For simplicity, we assume that are simple and nonzero eigenvalues of the updated system. Without loss of generality, we assume that the eigenpairs are ordered such that for

and for , . Define

(2.3) |

(2.4) |

which is referred to as the real representations of Kang-2018-apm ; Kang-amc-2014 ; Kang-2015-COAM . Similarly, assume that the real representation of is

(2.5) |

and those of remaining eigenpairs are and , where

(2.6) |

We further assume that the sets of eigenvalues in and are disjoint, i.e.,

(2.7) |

where is the set of all eigenvalues of a matrix.

With notations above, the MUP-PS can be mathematically reformulated as: given and being symmetric, , which satisfy

(2.8) |

find and being symmetric such that

(2.9) |

holds for some , where is nonsingular. Note that and are remaining eigenvalues and eigenvectors of the original undamped piezoelectric system to be kept unchanged after the updating and they are generally unknown in applications. So it is necessary to characterize the solution to the EEP-PS without the information of and .

To give the parametric solutions to the EEP-PS, we will need a spectral decomposition of the undamped piezoelectric smart system of (1.4) which is motivated by Qiang-2017 ; Chu-2009-spectral . We give the sufficient and necessary conditions for the matrices and in (1.3) such that (1.4) is satisfied and express and in terms of eigenvalues and eigenvectors of (1.4). The following theorem then gives the spectral decomposition of the undamped piezoelectric system (1.4), characterizing the structure of the Jordan pair and the relationship between the coefficient matrices , in (1.3) and .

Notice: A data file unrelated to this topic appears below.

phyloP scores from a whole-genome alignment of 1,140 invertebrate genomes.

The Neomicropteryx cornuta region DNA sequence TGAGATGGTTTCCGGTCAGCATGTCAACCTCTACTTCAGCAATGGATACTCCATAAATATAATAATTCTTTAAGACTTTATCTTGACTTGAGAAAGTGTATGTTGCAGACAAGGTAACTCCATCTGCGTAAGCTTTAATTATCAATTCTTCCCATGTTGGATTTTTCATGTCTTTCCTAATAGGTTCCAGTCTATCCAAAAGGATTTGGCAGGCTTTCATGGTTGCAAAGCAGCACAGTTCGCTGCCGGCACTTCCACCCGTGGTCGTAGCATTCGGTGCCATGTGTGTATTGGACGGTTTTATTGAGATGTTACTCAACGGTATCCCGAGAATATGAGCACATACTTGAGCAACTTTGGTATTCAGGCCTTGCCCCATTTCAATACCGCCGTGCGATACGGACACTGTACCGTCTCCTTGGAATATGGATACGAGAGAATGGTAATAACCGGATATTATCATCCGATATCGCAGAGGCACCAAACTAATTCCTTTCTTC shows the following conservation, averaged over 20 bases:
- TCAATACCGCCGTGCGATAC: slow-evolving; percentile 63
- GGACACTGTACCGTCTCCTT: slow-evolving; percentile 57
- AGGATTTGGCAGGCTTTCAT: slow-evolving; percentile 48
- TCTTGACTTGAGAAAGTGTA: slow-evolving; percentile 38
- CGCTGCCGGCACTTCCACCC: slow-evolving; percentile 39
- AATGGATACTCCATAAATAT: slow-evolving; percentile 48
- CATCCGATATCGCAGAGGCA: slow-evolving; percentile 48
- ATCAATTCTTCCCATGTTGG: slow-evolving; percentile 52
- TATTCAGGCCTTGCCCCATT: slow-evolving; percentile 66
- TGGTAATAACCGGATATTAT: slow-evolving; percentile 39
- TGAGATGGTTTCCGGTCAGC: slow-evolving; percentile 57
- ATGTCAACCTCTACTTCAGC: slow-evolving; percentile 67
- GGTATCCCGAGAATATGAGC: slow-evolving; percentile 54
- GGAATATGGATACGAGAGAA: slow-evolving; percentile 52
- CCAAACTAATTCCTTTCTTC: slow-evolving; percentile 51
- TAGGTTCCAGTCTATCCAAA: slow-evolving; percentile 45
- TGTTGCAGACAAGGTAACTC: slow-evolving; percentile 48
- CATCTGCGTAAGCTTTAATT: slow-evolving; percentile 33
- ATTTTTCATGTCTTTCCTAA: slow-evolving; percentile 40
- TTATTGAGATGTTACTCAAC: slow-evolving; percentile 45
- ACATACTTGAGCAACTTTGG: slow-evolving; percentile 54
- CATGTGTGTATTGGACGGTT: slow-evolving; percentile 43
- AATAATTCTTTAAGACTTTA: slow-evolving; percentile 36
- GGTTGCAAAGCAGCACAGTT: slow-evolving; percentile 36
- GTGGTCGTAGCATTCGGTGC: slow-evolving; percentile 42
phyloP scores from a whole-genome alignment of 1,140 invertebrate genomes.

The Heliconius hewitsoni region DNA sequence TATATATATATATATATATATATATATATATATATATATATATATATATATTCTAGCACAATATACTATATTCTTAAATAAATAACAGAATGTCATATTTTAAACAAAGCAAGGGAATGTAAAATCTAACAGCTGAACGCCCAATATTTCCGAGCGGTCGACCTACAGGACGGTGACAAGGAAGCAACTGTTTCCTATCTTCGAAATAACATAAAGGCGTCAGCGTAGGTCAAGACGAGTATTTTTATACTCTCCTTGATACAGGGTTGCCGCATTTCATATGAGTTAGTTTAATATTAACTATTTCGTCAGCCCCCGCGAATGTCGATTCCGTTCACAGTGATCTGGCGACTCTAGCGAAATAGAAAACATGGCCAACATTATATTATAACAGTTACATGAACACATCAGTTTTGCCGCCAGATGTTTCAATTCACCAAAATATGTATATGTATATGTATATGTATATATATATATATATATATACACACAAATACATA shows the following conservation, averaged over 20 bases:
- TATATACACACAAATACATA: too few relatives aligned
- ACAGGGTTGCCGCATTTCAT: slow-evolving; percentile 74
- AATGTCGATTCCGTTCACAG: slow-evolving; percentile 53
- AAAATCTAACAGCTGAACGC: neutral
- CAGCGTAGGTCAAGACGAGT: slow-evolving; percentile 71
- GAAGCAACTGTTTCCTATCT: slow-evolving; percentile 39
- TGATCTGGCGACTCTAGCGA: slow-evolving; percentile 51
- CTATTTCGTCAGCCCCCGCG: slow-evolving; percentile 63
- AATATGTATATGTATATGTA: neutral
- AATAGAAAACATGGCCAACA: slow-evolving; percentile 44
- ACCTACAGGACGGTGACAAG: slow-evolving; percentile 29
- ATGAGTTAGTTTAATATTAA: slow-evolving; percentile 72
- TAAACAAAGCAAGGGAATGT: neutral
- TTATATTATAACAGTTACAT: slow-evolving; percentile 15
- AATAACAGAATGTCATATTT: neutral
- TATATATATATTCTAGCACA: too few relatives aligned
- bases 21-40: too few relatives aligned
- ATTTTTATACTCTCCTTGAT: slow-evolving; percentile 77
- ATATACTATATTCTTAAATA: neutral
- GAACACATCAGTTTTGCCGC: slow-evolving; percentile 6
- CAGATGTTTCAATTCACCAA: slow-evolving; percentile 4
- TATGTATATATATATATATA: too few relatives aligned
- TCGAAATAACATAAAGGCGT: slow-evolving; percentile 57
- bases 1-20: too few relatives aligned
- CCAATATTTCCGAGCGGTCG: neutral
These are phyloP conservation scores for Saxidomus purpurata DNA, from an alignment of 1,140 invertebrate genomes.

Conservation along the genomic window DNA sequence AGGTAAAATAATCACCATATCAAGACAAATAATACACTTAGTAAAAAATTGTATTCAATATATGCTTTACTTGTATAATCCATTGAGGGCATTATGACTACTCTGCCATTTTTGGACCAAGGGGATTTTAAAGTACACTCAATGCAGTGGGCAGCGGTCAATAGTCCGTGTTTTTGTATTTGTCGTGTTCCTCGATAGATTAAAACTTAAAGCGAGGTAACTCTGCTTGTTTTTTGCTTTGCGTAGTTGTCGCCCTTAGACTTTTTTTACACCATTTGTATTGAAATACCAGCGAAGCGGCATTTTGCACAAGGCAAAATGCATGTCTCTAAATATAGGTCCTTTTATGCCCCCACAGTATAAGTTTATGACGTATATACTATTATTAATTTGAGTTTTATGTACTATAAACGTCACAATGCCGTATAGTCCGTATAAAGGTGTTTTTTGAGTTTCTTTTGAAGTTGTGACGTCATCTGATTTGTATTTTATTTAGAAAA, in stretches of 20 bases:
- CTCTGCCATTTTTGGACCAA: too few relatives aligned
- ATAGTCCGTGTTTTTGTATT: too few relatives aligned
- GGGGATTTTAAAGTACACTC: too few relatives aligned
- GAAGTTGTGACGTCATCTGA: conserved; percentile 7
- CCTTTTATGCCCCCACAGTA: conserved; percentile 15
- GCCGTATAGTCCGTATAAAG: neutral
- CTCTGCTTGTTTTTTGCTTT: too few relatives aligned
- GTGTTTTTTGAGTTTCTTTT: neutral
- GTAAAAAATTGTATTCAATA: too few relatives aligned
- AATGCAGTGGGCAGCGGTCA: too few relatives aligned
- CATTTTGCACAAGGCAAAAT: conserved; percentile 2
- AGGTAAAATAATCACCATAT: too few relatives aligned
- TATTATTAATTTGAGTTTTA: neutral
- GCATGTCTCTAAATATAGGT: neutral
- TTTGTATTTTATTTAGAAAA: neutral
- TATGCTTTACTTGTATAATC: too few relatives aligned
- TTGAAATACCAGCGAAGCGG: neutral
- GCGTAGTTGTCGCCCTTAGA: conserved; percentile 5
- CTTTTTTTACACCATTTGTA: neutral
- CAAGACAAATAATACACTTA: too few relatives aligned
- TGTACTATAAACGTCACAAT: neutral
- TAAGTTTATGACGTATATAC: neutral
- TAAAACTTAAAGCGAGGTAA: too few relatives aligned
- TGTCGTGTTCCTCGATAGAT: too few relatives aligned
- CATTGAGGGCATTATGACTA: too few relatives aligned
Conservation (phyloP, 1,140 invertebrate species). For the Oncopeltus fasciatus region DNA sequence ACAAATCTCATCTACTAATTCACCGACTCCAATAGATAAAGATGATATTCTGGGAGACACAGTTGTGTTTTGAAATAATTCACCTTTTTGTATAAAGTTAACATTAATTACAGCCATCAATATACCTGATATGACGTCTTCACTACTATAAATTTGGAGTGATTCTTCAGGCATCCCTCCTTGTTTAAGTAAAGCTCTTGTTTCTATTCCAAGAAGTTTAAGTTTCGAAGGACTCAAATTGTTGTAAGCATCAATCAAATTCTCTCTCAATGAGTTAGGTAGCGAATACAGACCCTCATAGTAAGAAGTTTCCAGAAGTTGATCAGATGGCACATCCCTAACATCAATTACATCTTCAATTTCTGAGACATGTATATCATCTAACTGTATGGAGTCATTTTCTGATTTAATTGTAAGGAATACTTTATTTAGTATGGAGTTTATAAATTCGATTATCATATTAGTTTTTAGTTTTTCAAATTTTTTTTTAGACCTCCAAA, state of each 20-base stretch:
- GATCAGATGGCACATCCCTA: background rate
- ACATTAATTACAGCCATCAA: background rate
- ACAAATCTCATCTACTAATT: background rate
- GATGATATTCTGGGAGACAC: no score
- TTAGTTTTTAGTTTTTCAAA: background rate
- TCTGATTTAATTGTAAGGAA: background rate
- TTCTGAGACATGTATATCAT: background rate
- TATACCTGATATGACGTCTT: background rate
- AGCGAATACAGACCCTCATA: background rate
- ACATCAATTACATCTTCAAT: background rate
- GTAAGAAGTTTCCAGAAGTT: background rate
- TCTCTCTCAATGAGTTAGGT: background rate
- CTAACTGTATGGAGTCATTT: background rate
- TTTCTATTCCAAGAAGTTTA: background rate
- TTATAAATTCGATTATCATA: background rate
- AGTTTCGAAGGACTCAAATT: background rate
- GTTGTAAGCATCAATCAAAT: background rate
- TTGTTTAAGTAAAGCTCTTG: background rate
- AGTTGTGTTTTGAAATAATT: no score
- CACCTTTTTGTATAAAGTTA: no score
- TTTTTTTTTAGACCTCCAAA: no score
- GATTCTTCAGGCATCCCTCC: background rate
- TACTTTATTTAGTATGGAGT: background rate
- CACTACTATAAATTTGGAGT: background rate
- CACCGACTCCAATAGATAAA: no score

###### Theorem 2.5.

Given nonsingular matrices and . Let and partition as

(2.10) |

Then there exist nonsingular symmetry matrices and such that

(2.11) |

where , if and only if there exist symmetric matrix and nonsingular symmetric matrix , where is nonsingular, such that

(2.12a) | |||

is nonsingular and | |||

(2.12b) | |||

(2.12c) | |||

(2.12d) |

If such matrices and exist, then the coefficient matrices and can be expressed as

(2.13a) | |||

(2.13b) | |||

where is an arbitrary nonsingular symmetric matrix. |

###### Proof.

(Necessity) Pre-multiplying on (2.11) we get

(2.14) |

Substituting in (1.3) and in (2.10) into (2.14) gives

(2.15) |

We define . Let be a nonsingular and symmetric matrix. Since and are nonsingular, it is easy to see that

(2.16) |

is also nonsingular. Let . From (2.16) it follows that

which implies that , and , which are exactly the formulas as in (2.12c), (2.12d) and (2.13a), respectively.